Controlling mosquitoes sustainably in gardens is a challenge now that many parts of eastern Australia are experiencing such high rainfall.  Conditions for mosquitoes to breed are ideal with so many pools of water, large and small, in mild to warm weather conditions1 and climate change is causing an extension of their range from the tropics to sub-tropical and temperate areas2. Controlling mosquitoes with chemical sprays pollutes the environment and is not the way to go since, in the long run, this only leads to them evolving to resist those chemicals.

Why are Mosquitoes a Problem?

Mosquitoes bite and feed on the blood of animal species such as humans, horses and cattle, as well as birds. Not only are mosquitoes annoying because of the itching resulting from their bites, but they spread disease.  Some diseases such as Barmah Forest virus, Murray Valley encephalitis, dengue fever, Japanese encephalitis and Ross River virus are currently found in Australia3,4.  Of concern is that these diseases might occur further south than their current ranges due to the combination of increased rainfall and rising temperatures.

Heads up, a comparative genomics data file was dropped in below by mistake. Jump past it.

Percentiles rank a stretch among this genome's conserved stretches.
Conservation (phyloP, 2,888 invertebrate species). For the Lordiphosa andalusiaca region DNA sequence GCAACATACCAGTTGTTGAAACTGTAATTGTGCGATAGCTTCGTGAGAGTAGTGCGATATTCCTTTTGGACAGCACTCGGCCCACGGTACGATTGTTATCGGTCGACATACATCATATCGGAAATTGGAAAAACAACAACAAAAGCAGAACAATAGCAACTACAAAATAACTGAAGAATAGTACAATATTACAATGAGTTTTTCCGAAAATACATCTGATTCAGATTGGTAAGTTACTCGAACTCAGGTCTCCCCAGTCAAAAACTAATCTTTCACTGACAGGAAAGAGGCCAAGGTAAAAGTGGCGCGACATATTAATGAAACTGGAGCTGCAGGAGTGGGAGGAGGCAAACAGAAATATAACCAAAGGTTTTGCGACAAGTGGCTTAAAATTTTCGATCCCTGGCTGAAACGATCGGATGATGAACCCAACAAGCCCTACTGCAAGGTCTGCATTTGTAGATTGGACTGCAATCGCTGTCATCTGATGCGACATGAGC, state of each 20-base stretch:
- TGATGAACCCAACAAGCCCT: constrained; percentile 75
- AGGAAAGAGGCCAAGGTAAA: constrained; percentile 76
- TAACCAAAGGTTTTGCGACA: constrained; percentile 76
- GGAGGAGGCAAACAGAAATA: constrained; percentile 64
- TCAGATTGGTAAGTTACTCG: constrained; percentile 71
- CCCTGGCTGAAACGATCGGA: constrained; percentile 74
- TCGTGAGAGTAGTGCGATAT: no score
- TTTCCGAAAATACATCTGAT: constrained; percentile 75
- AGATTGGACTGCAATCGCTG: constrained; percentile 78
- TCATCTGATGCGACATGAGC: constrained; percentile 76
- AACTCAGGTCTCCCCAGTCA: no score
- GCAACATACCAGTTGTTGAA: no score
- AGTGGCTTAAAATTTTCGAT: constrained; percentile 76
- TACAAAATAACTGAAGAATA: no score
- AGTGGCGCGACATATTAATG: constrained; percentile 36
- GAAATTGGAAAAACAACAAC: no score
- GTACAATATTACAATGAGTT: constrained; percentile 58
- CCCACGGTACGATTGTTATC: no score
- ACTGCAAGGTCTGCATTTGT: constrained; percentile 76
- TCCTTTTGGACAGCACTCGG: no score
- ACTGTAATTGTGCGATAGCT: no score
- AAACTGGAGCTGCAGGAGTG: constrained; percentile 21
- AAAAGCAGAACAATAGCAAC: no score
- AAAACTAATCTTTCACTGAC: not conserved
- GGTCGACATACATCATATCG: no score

How to Protect Yourself and Others

Remove standing water

Any persistent water can act as a breeding ground and harbour the larvae (wrigglers).  So either empty these reservoirs or remove them from where they can collect water.  They include, watering cans, jars, bottles, tanks, buckets, jerry cans, bird baths and saucers under pots1.

Ponds and puddles cannot be easily removed, so other methods are needed (read on).



Scented plants